Please use this identifier to cite or link to this item: https://hdl.handle.net/1822/88045

TitlePractical application of circularity micro-indicators to automotive plastic parts in an industrial context
Author(s)Matos, Joana
Santos, Sara
Simões, Carla L.
Martins, Carla I.
Simões, Ricardo
KeywordsCircular economy
Circularity
Sustainability assessment
Micro Indicators
Automotive components
Plastics
Issue date10-Nov-2023
PublisherElsevier
JournalSustainable Production and Consumption
CitationMatos, J., Santos, S., Simões, C. L., Martins, C. I., & Simoes, R. (2023, December). Practical application of circularity micro-indicators to automotive plastic parts in an industrial context. Sustainable Production and Consumption. Elsevier BV. http://doi.org/10.1016/j.spc.2023.11.009
Abstract(s)The increasing amount of plastics in new vehicles, and the consequent growth of plastics in the automotive shredder residue, makes it imperative and urgent to improve reuse and/or recovery of plastics at the vehicle’s end-of-life. Circularity micro-indicators can identify improvement guidelines and monitor the transition to a more circular economic model; however, the complexity, variety of scope and approach, and scarcity of information on most of the circularity micro-indicators hamper their practical adoption by companies. In this paper, we identify relevant micro-indicators for the automotive sector, focusing on key aspects for automotive plastic parts. Further, to showcase the application of these micro-indicators in a real industrial context, a case-study plastic automotive component was identified in collaboration with a tier II supplier and five complementary circularity micro-indicators were evaluated. We found 23 circularity micro-indicators (at the product level) that are highly relevant for automotive parts and we discuss individually how each can provide useful information. Results indicate an enormous improvement opportunity to improve circularity of plastic automotive parts, namely in the use of more sustainable material sources (recycled, bio-based, or compostable materials) and promotion of end-of-life recovery approaches (reuse or refurbish, and take-back systems). We concluded that practices adopted by industry to optimize production, in terms of design for manufacturing and design for assembly, as well as in the composition of plastic automotive parts, namely integral design, multi- material parts, or welding components made from different materials, severely limit the implementation of circular economy approaches, a situation that needs to be reverted by legislators and companies.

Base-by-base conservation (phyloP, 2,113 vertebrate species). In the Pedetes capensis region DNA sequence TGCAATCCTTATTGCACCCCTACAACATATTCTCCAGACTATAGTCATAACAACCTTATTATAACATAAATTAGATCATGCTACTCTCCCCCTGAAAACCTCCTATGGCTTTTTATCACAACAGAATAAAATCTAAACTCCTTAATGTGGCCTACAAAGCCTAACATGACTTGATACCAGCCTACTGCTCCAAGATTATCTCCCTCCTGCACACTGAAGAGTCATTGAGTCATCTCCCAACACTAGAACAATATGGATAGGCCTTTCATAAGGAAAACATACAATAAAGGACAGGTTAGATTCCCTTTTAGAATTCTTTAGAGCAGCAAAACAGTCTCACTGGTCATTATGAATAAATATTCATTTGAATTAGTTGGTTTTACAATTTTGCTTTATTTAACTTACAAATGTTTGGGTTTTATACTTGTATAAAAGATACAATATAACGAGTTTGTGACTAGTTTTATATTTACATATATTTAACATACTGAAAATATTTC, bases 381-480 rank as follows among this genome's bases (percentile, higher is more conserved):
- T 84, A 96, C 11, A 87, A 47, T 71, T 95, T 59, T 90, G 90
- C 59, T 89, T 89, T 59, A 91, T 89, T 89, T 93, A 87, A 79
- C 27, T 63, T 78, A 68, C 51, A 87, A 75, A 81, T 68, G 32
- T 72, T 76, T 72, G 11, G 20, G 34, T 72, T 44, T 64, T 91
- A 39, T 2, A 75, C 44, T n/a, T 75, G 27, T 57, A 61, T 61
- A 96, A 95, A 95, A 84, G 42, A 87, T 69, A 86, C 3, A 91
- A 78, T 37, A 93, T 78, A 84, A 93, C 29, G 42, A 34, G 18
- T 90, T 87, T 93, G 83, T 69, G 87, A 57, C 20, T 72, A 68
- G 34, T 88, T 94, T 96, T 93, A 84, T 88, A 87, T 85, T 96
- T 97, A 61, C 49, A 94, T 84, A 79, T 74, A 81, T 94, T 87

TypeArticle
URIhttps://hdl.handle.net/1822/88045
DOI10.1016/j.spc.2023.11.009
ISSN2352-5509
Publisher versionwww.sciencedirect.com/science/article/pii/S2352550923002610
Peer-Reviewedyes
AccessOpen access
Appears in Collections:IPC - Artigos em revistas científicas internacionais com arbitragem

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